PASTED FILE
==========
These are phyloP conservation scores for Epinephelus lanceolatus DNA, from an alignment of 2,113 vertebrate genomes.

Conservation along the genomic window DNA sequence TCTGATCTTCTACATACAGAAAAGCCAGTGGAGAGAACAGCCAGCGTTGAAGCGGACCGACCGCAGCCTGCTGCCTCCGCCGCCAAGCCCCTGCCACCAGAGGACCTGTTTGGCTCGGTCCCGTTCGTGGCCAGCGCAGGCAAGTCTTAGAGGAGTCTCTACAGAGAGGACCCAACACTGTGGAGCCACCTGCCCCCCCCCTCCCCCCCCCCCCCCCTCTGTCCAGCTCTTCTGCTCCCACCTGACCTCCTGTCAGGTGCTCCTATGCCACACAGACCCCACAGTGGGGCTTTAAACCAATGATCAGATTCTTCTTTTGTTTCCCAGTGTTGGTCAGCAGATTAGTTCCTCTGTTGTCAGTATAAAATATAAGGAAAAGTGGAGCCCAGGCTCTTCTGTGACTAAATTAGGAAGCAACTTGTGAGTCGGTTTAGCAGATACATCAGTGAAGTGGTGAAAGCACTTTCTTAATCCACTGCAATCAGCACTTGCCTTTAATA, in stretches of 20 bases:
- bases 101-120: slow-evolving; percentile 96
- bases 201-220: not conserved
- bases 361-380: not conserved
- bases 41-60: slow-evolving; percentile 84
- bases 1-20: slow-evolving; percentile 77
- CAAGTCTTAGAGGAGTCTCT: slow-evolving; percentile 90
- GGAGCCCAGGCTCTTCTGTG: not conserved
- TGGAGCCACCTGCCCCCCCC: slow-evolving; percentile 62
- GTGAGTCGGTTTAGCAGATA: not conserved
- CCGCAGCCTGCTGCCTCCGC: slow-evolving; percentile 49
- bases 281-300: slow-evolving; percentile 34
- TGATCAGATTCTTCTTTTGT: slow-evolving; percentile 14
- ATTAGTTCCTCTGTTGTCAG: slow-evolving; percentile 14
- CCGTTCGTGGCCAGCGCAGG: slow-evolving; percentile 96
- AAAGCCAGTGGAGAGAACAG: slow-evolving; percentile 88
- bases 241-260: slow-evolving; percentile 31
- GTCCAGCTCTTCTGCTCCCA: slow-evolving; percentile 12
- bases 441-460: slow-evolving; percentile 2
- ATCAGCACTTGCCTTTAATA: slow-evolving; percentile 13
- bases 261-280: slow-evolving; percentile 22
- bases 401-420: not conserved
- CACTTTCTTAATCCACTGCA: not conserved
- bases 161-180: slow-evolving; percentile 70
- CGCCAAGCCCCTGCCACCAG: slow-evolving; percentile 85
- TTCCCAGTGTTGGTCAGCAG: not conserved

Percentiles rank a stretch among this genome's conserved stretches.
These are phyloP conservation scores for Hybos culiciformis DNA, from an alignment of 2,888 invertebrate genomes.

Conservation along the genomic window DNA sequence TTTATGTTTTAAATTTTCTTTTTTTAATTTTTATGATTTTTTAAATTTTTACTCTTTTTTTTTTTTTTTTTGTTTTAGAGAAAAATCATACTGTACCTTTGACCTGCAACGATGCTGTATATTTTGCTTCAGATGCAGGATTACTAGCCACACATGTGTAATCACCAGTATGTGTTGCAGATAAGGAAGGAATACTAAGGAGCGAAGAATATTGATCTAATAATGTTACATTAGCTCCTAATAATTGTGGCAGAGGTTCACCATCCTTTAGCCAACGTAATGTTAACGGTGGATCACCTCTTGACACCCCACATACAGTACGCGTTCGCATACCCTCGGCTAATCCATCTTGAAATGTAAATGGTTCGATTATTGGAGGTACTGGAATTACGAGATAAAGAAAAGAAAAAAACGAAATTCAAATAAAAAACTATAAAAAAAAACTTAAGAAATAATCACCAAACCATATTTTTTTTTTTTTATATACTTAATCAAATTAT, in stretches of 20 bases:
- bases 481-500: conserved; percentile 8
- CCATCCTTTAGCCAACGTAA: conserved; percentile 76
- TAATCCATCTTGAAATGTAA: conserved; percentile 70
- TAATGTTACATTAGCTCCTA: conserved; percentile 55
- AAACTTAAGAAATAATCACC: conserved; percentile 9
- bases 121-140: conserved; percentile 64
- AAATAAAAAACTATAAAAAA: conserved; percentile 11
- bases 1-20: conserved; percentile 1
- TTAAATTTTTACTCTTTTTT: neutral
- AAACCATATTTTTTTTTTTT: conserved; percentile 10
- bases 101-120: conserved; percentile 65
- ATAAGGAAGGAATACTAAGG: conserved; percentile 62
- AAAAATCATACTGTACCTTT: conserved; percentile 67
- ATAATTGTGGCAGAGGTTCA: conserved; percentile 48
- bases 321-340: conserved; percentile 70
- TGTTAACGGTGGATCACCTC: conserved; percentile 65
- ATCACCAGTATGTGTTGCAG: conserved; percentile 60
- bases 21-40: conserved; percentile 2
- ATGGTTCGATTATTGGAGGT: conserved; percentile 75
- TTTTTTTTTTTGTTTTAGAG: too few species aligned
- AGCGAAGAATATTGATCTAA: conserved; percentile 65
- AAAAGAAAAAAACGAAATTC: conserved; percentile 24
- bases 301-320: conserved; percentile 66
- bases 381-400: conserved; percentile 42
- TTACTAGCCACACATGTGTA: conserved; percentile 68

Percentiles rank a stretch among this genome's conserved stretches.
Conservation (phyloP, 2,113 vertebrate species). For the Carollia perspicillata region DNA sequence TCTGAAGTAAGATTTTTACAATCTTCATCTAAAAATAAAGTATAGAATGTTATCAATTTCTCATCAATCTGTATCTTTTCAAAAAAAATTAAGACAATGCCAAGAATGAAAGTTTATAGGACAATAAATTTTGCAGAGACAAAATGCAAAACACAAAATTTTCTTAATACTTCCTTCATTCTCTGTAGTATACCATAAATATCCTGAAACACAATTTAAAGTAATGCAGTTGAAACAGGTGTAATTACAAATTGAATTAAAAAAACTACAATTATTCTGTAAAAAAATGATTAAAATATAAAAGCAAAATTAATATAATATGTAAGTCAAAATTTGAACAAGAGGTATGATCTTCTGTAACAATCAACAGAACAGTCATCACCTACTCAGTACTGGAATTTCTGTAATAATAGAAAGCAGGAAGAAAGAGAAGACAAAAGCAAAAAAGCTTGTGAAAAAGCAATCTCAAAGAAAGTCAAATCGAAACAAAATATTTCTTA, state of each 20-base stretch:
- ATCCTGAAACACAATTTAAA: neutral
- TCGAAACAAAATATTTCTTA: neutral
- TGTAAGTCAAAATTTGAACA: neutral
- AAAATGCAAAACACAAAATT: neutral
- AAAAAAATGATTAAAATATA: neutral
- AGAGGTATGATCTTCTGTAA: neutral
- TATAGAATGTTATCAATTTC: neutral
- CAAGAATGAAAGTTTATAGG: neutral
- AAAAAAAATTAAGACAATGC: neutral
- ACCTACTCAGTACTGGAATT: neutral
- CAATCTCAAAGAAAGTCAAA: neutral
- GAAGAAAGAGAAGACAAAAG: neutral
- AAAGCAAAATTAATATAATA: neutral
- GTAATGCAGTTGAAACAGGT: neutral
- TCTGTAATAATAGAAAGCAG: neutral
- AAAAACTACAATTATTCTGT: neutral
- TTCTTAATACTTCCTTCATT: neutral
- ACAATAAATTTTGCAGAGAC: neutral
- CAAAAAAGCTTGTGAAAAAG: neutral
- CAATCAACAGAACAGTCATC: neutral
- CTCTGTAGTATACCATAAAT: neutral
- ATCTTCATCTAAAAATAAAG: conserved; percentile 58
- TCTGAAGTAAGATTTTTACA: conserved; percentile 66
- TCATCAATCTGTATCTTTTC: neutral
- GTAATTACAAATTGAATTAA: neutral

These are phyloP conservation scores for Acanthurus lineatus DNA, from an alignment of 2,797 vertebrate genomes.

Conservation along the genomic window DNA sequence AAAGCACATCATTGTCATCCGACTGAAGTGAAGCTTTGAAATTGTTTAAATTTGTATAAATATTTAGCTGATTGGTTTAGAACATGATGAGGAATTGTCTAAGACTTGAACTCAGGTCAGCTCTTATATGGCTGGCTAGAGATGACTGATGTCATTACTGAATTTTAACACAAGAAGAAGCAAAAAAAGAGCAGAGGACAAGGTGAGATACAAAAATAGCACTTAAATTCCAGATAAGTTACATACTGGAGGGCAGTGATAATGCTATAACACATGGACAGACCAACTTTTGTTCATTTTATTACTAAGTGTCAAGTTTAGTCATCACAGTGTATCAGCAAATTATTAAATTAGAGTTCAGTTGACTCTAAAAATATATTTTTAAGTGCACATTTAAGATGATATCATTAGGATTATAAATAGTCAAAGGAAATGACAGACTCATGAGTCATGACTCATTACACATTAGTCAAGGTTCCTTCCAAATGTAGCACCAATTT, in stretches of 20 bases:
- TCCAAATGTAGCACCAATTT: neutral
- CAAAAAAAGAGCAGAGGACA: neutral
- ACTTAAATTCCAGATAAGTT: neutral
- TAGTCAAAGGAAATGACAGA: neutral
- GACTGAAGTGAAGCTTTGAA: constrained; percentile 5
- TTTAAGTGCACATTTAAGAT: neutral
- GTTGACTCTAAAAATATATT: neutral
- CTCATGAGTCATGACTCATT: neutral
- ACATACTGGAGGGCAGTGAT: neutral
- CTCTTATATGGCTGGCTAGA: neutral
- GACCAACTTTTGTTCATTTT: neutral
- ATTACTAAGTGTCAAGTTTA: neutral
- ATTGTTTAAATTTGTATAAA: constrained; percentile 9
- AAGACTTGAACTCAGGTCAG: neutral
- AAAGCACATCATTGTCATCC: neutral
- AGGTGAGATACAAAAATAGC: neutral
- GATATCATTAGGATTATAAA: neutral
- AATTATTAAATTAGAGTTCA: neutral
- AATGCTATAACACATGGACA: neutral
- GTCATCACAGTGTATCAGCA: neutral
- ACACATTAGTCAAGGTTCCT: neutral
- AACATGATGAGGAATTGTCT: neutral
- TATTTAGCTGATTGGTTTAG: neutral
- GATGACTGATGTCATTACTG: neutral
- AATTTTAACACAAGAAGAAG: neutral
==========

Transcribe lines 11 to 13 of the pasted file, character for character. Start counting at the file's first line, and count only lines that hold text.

- GTGAGTCGGTTTAGCAGATA: not conserved
- CCGCAGCCTGCTGCCTCCGC: slow-evolving; percentile 49
- bases 281-300: slow-evolving; percentile 34